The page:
Who to ask for feedback on your statement of purpose (SOP)

Many of us avoid sharing our statement of purpose (SOP) in fear that what we’ve produced is cringe-worthy and embarrassing, and ultimately that we are total failures and won’t amount to anything, never mind be admitted to graduate school. The truth is that for many of us, sharing our writing is a scary, uncomfortable, and awkward experience. That being said, we benefit from sharing what we’ve written with others.

Some benefits of sharing your SOP include getting feedback about the way your statement of purpose is perceived by others, both intellectually and emotionally, as well as learning from the knowledge and experience of others on how to write better. More importantly, after you’ve reviewed your SOP [link], you will inevitably start to miss both major and minor errors in content and spelling. These details, big and small, may make or break your admission to graduate school. Therefore, it’s essential that you get another set of eyes (or many!) to look over your SOP before you submit your graduate school application.

So who can you ask to look over your statement of purpose for grad school?

Professors

Professors are the most helpful people you can ask to give you feedback on your statement of purpose. They may have sat on admissions committees before, they’ve definitely written successful SOPs before, and they have likely reviewed many SOPs before yours. They understand the importance a great SOP can make in your grad school application, and they also understand the standards and practices of academia. I would encourage you to ask professors that are already writing your letter of recommendation, since they hopefully know you, your work, and your writing style well already. What is more, they would hopefully be more willing to devote more time to reading over your SOP, giving you the feedback you need to write a successful statement.

The downside of asking a professor is that they may not have time to really look at your SOP in detail, and might just send you an email saying “great job!” (true story — it happened to me) or their feedback might sound really harsh because they’re working quickly. And what you really need is someone who will give your SOP the time and attention it needs while still offering you a lot of encouragement and support. All that being said, I would still recommend you ask a professor if you’re comfortable doing so, as they are your best bet.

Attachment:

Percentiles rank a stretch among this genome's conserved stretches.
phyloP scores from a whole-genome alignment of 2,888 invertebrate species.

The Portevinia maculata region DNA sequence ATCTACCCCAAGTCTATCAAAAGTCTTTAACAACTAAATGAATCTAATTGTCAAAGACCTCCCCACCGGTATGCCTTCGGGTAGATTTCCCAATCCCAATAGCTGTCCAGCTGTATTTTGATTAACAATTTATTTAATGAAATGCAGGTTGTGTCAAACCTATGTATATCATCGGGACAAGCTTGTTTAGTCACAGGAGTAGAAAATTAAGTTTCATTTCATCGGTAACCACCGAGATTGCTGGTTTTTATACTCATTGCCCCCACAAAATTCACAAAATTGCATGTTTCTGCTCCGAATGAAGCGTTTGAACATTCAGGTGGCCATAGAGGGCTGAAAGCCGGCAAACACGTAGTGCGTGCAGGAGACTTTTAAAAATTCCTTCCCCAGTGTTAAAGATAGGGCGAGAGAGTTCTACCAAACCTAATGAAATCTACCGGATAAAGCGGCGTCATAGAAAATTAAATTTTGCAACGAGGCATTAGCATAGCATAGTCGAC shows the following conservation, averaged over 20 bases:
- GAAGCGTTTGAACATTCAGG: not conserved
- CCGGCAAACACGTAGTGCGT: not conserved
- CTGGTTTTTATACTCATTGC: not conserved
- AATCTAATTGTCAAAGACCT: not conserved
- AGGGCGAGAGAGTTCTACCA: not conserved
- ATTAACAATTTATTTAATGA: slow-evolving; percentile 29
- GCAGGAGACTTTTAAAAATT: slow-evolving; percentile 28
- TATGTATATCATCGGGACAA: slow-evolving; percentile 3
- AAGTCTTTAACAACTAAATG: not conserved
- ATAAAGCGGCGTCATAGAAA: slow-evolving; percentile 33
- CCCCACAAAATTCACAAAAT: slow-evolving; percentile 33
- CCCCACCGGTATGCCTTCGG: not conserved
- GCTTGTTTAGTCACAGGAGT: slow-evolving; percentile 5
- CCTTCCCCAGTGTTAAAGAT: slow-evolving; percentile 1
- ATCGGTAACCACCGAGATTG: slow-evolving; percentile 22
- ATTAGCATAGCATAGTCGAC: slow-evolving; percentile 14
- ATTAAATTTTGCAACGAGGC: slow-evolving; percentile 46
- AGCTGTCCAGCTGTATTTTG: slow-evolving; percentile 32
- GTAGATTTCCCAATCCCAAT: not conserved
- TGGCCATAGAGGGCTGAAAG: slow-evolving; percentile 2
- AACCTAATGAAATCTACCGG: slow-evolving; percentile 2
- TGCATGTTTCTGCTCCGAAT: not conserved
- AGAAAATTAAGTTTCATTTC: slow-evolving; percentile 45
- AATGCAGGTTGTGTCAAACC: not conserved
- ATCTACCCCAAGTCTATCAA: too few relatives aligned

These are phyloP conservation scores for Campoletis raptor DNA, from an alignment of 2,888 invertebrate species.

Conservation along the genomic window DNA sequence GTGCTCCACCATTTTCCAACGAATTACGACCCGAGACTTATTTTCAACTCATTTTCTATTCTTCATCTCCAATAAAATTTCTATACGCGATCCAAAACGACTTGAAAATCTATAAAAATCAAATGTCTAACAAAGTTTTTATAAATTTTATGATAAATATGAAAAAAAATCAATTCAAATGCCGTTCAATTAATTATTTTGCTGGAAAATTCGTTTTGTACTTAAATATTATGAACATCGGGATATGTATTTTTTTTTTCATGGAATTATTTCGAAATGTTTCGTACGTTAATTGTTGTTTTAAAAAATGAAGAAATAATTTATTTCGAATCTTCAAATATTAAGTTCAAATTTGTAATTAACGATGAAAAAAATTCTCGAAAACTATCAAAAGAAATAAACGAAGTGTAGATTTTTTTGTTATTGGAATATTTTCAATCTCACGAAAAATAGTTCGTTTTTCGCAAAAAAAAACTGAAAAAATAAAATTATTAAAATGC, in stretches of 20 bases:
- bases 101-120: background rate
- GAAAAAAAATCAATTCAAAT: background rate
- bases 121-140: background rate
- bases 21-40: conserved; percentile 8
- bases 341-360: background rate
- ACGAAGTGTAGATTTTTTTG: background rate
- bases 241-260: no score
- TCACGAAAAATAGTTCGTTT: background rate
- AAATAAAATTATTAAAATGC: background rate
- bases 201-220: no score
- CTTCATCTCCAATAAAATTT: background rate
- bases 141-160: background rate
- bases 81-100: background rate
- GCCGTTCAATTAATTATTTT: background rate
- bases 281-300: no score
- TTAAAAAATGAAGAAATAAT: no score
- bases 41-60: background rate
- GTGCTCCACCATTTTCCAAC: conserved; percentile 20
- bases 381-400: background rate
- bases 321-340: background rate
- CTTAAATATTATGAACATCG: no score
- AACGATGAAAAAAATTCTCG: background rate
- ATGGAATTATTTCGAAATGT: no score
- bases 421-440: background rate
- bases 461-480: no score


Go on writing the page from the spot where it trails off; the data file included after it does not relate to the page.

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Writing centers on campus

Anyone who works in an on-campus writing centre works with student papers already. What is more, graduate-level writing tutors are better equipped to bring your SOP to the level and presentation expected for graduate studies, since they’ve written an SOP too. Finally, writing centres are useful because the tutors will help you learn how to revise your work, all the while offering writing tips based on your specific needs.

One downside of a writing centreis that it doesn’t offer students help with grammatical errors. More importantly, they don’t necessarily focus on SOPs, but essays, research papers, reports, and so on. Therefore, your tutor may not be able to give you the help you need that’s specific to statements of purpose. Still, a writing centre may be a good place to start as it might be easier for you to share your writing with another student.

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People with university degrees

Anyone who has attended university likely knows the standard of writing and critical thinking expected in academia. Even more, they’ve developed their own critical thinking and writing skills that may be of use to you. Of course, someone who has attended graduate school is a better option than someone who is only an undergraduate because they’ve written successful statements of purpose before.

A downside of asking anyone who’s attended university is that they may not know the specific norms and terminology of the graduate program you’re applying to, so you need to be able to distinguish what feedback is useful and what feedback should be left aside.

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Online forums

You might consider posting your SOP on an online forum, or sending your SOP to individuals you’ve “met” online, who’ve volunteered their time and energy to look over your statement of purpose. I would offer a warning here, since one utility of the internet is that people can be anonymous, can easily lie about their skills and interests, and can easily steal other people’s work. Even so, not everyone is a cheat. I’m sure there are many people out there who would love to offer critical feedback in return for feedback from you too!

SOP review services

Finally, you may consider working with an editor from an SOP review service to get critical feedback on your statement of purpose. Academic editors are valuable because they can offer that second pair of eyes I mentioned earlier, they are unbiased because they don’t know you personally, and because they are skilled in offering feedback about other people’s writing in a kind, understanding, and gentle way. What is more, academic editors can offer critical feedback as they too have reviewed many SOPs beforehand, know the expectations of academia, and have the time and energy to give you the feedback you deserve.

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